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This transgender woman is running for a seat in India’s national parliament

This transgender woman is running for a seat in India’s national parliament

Sneha Kale will run for parliament (Photo: Twitter)

India’s commercial hub, Mumbai has its first-ever transgender candidate for upcoming parliament elections.

Sneha Kale announced she would contest the north-central constituency as an independent candidate this week, according to the Mumbai Mirror.

Like many transgender Indians, Sneha Kale makes money from begging. She has entered politics to fight for the rights of the transgender people and other neglected communities.

‘ We face all sorts of discrimination, disappointment and no recognition in the society’ she told Mumbai Mirror.

She transgender people had no access to education, employment, or housing. ‘
have no access to education, employment or house to stay. ‘I want to raise their questions in the Parliament, as I am one of them’ she said.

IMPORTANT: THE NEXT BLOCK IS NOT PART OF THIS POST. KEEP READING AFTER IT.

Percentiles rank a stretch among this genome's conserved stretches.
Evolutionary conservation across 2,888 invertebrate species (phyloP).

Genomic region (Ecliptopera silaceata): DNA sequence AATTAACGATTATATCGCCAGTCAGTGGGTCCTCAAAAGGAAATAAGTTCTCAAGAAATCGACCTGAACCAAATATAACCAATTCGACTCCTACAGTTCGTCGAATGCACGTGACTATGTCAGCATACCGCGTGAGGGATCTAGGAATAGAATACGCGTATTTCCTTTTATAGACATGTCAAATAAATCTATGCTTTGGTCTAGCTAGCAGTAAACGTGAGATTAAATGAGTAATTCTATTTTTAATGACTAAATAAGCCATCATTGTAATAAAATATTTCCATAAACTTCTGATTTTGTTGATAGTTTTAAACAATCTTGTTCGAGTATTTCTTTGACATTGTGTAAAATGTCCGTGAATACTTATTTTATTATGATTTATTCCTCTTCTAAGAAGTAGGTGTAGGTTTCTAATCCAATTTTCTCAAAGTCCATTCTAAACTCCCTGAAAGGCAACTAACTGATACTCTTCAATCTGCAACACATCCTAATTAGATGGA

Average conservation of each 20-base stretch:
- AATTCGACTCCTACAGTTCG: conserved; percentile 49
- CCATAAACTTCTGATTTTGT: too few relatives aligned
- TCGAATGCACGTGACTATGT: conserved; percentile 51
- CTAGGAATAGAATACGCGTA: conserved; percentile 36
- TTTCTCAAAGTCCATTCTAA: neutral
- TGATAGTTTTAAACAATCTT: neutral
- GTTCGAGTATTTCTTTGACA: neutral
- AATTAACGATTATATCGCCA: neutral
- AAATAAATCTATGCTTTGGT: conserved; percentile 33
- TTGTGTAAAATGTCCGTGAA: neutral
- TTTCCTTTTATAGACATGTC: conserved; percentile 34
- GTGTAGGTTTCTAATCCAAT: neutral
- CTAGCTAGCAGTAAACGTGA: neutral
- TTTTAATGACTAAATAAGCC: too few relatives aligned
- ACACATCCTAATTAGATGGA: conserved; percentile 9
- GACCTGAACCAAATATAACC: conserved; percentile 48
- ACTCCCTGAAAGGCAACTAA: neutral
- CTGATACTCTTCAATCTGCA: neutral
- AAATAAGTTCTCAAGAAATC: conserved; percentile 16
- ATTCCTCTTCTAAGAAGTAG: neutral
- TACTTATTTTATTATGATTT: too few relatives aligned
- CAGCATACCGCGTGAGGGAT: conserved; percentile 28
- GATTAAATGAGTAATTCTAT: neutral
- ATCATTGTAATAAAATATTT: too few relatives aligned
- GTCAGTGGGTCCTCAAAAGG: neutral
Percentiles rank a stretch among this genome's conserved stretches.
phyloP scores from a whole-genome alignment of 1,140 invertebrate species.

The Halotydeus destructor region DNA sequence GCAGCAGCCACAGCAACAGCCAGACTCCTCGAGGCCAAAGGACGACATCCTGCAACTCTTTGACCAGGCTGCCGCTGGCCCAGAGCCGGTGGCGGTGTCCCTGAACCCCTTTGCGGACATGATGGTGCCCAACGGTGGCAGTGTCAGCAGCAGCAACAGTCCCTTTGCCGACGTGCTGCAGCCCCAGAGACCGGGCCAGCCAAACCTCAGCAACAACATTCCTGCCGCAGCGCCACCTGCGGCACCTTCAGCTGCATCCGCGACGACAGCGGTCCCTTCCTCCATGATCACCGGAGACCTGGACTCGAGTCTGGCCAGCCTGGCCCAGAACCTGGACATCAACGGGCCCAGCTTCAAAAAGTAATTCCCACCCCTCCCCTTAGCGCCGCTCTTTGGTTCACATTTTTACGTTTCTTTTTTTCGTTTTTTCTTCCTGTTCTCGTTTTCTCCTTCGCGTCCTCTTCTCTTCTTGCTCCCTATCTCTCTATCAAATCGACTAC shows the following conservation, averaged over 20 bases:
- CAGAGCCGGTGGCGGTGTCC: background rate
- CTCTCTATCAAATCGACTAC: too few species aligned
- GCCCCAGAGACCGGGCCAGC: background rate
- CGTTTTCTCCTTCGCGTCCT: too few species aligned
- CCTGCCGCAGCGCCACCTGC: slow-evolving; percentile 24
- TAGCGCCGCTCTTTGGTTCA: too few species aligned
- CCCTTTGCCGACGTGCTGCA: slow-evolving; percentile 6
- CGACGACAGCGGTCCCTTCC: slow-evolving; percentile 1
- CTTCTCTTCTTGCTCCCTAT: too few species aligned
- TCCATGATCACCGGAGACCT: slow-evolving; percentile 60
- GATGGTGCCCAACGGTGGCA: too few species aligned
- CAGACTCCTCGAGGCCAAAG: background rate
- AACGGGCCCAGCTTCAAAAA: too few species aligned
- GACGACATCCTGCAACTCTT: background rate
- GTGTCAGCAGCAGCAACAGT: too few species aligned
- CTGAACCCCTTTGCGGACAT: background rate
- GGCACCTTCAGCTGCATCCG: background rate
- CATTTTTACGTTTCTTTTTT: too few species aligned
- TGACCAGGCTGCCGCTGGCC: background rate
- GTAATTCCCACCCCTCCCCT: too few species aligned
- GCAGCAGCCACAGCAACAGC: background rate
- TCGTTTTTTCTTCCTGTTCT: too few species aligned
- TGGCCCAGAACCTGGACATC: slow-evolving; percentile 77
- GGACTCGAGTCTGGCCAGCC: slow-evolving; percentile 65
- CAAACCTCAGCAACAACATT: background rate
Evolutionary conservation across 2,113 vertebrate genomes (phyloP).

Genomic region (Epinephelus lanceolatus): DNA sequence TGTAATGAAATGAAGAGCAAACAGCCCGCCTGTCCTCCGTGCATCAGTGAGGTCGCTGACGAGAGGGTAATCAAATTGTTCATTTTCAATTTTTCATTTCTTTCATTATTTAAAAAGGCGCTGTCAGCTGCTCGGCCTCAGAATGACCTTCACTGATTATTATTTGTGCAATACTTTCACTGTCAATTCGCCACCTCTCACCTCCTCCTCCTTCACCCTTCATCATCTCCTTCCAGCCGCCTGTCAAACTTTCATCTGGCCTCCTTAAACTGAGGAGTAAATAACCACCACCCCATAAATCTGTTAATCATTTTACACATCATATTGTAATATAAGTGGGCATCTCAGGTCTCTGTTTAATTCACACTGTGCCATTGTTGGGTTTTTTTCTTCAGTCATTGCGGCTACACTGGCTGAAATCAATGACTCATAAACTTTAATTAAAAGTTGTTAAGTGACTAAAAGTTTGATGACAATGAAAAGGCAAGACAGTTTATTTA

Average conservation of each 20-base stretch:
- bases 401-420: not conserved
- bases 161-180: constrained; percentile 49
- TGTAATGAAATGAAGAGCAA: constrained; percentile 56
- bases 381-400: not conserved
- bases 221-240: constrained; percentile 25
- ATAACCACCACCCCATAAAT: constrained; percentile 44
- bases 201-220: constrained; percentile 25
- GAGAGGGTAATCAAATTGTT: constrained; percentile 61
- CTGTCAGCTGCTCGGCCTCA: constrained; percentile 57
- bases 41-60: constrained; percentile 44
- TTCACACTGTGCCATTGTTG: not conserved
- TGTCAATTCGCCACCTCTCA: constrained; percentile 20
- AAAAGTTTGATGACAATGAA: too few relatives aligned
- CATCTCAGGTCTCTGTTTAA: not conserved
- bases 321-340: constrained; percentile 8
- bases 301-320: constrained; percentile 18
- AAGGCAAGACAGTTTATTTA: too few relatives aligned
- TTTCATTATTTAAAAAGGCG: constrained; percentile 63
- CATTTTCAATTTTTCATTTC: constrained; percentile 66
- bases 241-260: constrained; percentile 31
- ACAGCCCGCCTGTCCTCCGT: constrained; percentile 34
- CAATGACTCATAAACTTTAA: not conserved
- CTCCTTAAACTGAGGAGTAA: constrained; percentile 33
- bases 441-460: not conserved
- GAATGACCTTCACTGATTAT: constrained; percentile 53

The Mumbai Mirror also reported 2,086 transgender voters had registered for the upcoming election. That’s twice as many as the last polls.

Trans visibility

Sneha Kale is the latest in a number of trans women making headlines in India.

Last week, local government of one of India’s largest states, Karnataka, last week appointed its first transgender employee.

Last month, India’s first Miss Trans Queen joined one of the country’s largest political parties.

Earlier this year, the same party appointed its first transgender office-bearer.

Trans gurus also made history earlier this year by leading a religious procession.

Violence continues, however. One trans politician running for office in Hyderabad went missing during her election campaign.

Last month, a man decapitated a trans priestess in her temple.
India’s Supreme Court in 2014 recognized trans identities as a third gender.

But, the community remains marginalized. Families and employers shun trans individuals.

What’s more, activists have slammed a trans rights bill currently in the Upper House of Parliament. They say it further infringes rights rather than protects them.